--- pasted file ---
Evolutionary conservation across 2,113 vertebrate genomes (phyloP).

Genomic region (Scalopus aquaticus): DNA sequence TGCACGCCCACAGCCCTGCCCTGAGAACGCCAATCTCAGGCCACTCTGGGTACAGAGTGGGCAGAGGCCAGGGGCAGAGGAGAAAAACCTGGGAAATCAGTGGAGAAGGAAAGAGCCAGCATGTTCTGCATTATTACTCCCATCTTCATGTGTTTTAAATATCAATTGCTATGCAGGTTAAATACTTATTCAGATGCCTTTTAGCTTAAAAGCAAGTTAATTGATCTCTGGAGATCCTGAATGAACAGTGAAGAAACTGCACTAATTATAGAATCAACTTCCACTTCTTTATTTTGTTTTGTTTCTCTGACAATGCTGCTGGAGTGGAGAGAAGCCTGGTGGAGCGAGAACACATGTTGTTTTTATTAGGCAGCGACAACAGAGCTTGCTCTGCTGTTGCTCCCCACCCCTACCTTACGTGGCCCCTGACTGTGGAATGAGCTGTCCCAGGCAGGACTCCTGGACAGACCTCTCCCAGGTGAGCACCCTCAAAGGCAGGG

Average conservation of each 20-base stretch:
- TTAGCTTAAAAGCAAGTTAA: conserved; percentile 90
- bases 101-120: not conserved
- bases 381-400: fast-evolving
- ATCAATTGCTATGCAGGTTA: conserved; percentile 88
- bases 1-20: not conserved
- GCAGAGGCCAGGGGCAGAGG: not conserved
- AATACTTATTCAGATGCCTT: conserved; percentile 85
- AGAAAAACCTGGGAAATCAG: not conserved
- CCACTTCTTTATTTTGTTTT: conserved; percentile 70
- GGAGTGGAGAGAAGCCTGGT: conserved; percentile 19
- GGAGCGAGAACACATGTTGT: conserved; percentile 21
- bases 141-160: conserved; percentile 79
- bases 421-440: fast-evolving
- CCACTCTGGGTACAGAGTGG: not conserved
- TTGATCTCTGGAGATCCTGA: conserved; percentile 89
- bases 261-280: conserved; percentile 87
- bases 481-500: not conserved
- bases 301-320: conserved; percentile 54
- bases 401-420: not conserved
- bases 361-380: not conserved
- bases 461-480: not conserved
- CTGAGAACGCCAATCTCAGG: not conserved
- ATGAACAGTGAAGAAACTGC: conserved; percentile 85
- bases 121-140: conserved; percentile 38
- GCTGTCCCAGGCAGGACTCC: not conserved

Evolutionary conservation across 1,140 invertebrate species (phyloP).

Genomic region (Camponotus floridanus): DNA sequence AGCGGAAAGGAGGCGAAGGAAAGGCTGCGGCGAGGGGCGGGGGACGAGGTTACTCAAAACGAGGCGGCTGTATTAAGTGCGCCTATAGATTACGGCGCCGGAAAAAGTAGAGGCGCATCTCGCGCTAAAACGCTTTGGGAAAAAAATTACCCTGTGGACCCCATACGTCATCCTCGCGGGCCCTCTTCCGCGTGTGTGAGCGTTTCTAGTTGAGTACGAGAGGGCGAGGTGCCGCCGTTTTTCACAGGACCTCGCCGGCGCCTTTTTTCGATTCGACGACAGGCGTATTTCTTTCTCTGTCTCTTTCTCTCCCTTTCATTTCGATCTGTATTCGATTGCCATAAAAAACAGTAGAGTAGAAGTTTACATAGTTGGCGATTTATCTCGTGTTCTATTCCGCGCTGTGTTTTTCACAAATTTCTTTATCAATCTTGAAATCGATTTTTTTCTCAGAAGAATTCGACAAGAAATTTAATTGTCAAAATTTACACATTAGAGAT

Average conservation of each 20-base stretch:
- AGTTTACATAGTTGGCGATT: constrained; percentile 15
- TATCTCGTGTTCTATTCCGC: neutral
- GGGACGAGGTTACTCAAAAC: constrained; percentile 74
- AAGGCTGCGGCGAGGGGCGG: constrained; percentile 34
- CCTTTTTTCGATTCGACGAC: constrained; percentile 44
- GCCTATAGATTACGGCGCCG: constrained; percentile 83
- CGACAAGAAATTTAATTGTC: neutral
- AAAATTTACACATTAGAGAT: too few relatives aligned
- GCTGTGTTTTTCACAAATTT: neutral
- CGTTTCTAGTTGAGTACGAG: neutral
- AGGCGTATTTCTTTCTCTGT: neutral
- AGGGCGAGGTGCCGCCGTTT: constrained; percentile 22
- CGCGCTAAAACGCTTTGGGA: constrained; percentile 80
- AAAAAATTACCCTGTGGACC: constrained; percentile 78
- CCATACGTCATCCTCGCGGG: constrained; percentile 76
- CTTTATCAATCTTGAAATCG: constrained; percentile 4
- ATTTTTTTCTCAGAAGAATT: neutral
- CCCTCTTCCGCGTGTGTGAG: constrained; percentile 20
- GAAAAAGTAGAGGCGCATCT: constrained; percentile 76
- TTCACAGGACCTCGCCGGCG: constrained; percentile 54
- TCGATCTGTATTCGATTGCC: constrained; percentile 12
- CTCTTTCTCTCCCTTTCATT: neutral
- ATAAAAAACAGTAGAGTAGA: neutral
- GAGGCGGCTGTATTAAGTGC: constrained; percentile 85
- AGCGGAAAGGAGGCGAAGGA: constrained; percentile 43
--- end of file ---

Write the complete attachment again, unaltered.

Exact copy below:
Evolutionary conservation across 2,113 vertebrate genomes (phyloP).

Genomic region (Scalopus aquaticus): DNA sequence TGCACGCCCACAGCCCTGCCCTGAGAACGCCAATCTCAGGCCACTCTGGGTACAGAGTGGGCAGAGGCCAGGGGCAGAGGAGAAAAACCTGGGAAATCAGTGGAGAAGGAAAGAGCCAGCATGTTCTGCATTATTACTCCCATCTTCATGTGTTTTAAATATCAATTGCTATGCAGGTTAAATACTTATTCAGATGCCTTTTAGCTTAAAAGCAAGTTAATTGATCTCTGGAGATCCTGAATGAACAGTGAAGAAACTGCACTAATTATAGAATCAACTTCCACTTCTTTATTTTGTTTTGTTTCTCTGACAATGCTGCTGGAGTGGAGAGAAGCCTGGTGGAGCGAGAACACATGTTGTTTTTATTAGGCAGCGACAACAGAGCTTGCTCTGCTGTTGCTCCCCACCCCTACCTTACGTGGCCCCTGACTGTGGAATGAGCTGTCCCAGGCAGGACTCCTGGACAGACCTCTCCCAGGTGAGCACCCTCAAAGGCAGGG

Average conservation of each 20-base stretch:
- TTAGCTTAAAAGCAAGTTAA: conserved; percentile 90
- bases 101-120: not conserved
- bases 381-400: fast-evolving
- ATCAATTGCTATGCAGGTTA: conserved; percentile 88
- bases 1-20: not conserved
- GCAGAGGCCAGGGGCAGAGG: not conserved
- AATACTTATTCAGATGCCTT: conserved; percentile 85
- AGAAAAACCTGGGAAATCAG: not conserved
- CCACTTCTTTATTTTGTTTT: conserved; percentile 70
- GGAGTGGAGAGAAGCCTGGT: conserved; percentile 19
- GGAGCGAGAACACATGTTGT: conserved; percentile 21
- bases 141-160: conserved; percentile 79
- bases 421-440: fast-evolving
- CCACTCTGGGTACAGAGTGG: not conserved
- TTGATCTCTGGAGATCCTGA: conserved; percentile 89
- bases 261-280: conserved; percentile 87
- bases 481-500: not conserved
- bases 301-320: conserved; percentile 54
- bases 401-420: not conserved
- bases 361-380: not conserved
- bases 461-480: not conserved
- CTGAGAACGCCAATCTCAGG: not conserved
- ATGAACAGTGAAGAAACTGC: conserved; percentile 85
- bases 121-140: conserved; percentile 38
- GCTGTCCCAGGCAGGACTCC: not conserved

Evolutionary conservation across 1,140 invertebrate species (phyloP).

Genomic region (Camponotus floridanus): DNA sequence AGCGGAAAGGAGGCGAAGGAAAGGCTGCGGCGAGGGGCGGGGGACGAGGTTACTCAAAACGAGGCGGCTGTATTAAGTGCGCCTATAGATTACGGCGCCGGAAAAAGTAGAGGCGCATCTCGCGCTAAAACGCTTTGGGAAAAAAATTACCCTGTGGACCCCATACGTCATCCTCGCGGGCCCTCTTCCGCGTGTGTGAGCGTTTCTAGTTGAGTACGAGAGGGCGAGGTGCCGCCGTTTTTCACAGGACCTCGCCGGCGCCTTTTTTCGATTCGACGACAGGCGTATTTCTTTCTCTGTCTCTTTCTCTCCCTTTCATTTCGATCTGTATTCGATTGCCATAAAAAACAGTAGAGTAGAAGTTTACATAGTTGGCGATTTATCTCGTGTTCTATTCCGCGCTGTGTTTTTCACAAATTTCTTTATCAATCTTGAAATCGATTTTTTTCTCAGAAGAATTCGACAAGAAATTTAATTGTCAAAATTTACACATTAGAGAT

Average conservation of each 20-base stretch:
- AGTTTACATAGTTGGCGATT: constrained; percentile 15
- TATCTCGTGTTCTATTCCGC: neutral
- GGGACGAGGTTACTCAAAAC: constrained; percentile 74
- AAGGCTGCGGCGAGGGGCGG: constrained; percentile 34
- CCTTTTTTCGATTCGACGAC: constrained; percentile 44
- GCCTATAGATTACGGCGCCG: constrained; percentile 83
- CGACAAGAAATTTAATTGTC: neutral
- AAAATTTACACATTAGAGAT: too few relatives aligned
- GCTGTGTTTTTCACAAATTT: neutral
- CGTTTCTAGTTGAGTACGAG: neutral
- AGGCGTATTTCTTTCTCTGT: neutral
- AGGGCGAGGTGCCGCCGTTT: constrained; percentile 22
- CGCGCTAAAACGCTTTGGGA: constrained; percentile 80
- AAAAAATTACCCTGTGGACC: constrained; percentile 78
- CCATACGTCATCCTCGCGGG: constrained; percentile 76
- CTTTATCAATCTTGAAATCG: constrained; percentile 4
- ATTTTTTTCTCAGAAGAATT: neutral
- CCCTCTTCCGCGTGTGTGAG: constrained; percentile 20
- GAAAAAGTAGAGGCGCATCT: constrained; percentile 76
- TTCACAGGACCTCGCCGGCG: constrained; percentile 54
- TCGATCTGTATTCGATTGCC: constrained; percentile 12
- CTCTTTCTCTCCCTTTCATT: neutral
- ATAAAAAACAGTAGAGTAGA: neutral
- GAGGCGGCTGTATTAAGTGC: constrained; percentile 85
- AGCGGAAAGGAGGCGAAGGA: constrained; percentile 43